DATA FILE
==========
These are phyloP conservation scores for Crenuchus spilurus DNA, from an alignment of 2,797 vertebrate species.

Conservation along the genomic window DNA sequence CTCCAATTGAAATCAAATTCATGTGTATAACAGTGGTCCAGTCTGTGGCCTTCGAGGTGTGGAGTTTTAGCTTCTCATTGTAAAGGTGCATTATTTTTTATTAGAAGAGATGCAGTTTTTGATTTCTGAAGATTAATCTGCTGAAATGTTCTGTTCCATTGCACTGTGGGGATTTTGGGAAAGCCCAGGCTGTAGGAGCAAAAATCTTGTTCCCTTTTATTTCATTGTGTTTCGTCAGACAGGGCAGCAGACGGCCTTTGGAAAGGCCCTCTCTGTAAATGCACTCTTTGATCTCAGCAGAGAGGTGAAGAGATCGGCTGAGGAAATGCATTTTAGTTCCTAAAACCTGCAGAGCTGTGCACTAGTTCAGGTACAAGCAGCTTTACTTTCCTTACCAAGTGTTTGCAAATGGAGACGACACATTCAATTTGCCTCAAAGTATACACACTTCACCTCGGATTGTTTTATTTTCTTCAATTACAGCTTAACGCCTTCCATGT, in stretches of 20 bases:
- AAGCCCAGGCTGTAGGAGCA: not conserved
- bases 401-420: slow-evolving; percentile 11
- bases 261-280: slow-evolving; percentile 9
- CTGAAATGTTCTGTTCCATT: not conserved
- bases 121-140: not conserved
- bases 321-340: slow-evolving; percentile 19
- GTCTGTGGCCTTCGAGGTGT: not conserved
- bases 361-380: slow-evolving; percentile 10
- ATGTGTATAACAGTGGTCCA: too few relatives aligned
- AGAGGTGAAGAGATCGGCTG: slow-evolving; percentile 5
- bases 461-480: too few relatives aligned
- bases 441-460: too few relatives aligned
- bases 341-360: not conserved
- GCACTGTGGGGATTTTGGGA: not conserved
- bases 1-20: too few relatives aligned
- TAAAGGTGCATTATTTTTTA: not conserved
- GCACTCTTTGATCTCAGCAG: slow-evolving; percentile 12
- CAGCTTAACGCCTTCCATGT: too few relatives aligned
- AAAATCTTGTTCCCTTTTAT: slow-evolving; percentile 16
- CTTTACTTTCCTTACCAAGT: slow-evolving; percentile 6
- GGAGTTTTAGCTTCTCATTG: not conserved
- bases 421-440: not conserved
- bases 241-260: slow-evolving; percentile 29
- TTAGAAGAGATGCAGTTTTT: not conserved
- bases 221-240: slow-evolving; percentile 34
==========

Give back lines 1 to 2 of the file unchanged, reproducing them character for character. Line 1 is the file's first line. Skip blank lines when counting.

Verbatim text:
These are phyloP conservation scores for Crenuchus spilurus DNA, from an alignment of 2,797 vertebrate species.

Conservation along the genomic window DNA sequence CTCCAATTGAAATCAAATTCATGTGTATAACAGTGGTCCAGTCTGTGGCCTTCGAGGTGTGGAGTTTTAGCTTCTCATTGTAAAGGTGCATTATTTTTTATTAGAAGAGATGCAGTTTTTGATTTCTGAAGATTAATCTGCTGAAATGTTCTGTTCCATTGCACTGTGGGGATTTTGGGAAAGCCCAGGCTGTAGGAGCAAAAATCTTGTTCCCTTTTATTTCATTGTGTTTCGTCAGACAGGGCAGCAGACGGCCTTTGGAAAGGCCCTCTCTGTAAATGCACTCTTTGATCTCAGCAGAGAGGTGAAGAGATCGGCTGAGGAAATGCATTTTAGTTCCTAAAACCTGCAGAGCTGTGCACTAGTTCAGGTACAAGCAGCTTTACTTTCCTTACCAAGTGTTTGCAAATGGAGACGACACATTCAATTTGCCTCAAAGTATACACACTTCACCTCGGATTGTTTTATTTTCTTCAATTACAGCTTAACGCCTTCCATGT, in stretches of 20 bases: